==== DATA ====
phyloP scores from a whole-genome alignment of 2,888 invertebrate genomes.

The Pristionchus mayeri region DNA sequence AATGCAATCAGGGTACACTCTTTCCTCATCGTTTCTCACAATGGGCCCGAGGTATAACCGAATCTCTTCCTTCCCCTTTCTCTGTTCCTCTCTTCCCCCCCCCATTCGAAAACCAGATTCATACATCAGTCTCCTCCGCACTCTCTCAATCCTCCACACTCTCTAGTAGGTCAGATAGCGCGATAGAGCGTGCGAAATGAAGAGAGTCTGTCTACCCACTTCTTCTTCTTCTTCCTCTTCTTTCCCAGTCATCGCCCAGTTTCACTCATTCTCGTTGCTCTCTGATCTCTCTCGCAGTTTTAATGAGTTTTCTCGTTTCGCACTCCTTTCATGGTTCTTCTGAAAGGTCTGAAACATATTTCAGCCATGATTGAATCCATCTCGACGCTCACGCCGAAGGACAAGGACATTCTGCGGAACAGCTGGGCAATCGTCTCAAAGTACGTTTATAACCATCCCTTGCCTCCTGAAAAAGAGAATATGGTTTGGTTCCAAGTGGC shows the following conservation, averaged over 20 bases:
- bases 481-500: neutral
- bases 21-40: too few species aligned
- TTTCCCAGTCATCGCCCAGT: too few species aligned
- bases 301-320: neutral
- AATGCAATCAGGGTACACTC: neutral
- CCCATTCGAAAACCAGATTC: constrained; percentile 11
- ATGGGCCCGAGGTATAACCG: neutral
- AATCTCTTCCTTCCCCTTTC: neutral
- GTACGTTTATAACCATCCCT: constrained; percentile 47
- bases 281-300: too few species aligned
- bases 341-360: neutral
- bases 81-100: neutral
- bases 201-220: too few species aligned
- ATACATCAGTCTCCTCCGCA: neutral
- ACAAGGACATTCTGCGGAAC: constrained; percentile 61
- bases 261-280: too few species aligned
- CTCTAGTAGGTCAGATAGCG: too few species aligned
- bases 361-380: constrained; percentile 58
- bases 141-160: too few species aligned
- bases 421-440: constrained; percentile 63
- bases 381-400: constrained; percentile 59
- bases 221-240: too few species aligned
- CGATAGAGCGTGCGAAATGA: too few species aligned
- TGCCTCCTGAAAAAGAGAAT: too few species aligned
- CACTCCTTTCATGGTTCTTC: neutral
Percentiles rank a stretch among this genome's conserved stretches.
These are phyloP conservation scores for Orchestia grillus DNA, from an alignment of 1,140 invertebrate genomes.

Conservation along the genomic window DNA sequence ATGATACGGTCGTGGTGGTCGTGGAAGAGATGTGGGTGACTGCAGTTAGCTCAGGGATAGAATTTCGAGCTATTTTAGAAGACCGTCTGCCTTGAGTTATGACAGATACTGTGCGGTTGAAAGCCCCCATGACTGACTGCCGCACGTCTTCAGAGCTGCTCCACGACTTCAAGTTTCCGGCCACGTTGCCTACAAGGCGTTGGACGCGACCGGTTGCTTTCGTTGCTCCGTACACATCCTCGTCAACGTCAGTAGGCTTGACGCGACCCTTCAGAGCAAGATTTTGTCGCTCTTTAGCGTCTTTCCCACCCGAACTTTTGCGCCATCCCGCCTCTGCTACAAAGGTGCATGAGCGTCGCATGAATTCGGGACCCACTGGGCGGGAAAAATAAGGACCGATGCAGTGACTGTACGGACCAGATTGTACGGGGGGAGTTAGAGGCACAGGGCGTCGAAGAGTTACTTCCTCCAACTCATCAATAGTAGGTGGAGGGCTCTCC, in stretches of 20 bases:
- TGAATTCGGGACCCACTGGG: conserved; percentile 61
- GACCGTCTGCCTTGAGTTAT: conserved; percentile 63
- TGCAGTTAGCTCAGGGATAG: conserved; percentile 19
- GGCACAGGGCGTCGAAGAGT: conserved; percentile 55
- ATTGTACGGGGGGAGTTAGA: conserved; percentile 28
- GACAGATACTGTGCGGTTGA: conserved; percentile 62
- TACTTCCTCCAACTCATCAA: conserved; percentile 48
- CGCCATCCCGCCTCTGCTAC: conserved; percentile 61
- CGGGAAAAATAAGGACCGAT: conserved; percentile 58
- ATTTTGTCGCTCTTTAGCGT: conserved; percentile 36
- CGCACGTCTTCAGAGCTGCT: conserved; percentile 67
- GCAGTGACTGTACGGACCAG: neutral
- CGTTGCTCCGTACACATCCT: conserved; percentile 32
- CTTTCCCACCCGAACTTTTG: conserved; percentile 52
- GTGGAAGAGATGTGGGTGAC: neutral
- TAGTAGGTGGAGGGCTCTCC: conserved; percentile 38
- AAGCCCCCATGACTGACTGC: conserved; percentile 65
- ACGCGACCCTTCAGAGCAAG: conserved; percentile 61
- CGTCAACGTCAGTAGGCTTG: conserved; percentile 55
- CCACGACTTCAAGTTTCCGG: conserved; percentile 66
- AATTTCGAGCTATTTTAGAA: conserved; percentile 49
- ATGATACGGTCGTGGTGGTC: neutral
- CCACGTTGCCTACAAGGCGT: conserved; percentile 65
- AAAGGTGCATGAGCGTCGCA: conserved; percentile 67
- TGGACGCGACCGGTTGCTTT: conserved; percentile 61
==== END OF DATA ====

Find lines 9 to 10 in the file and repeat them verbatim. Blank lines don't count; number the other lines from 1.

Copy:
- ATGGGCCCGAGGTATAACCG: neutral
- AATCTCTTCCTTCCCCTTTC: neutral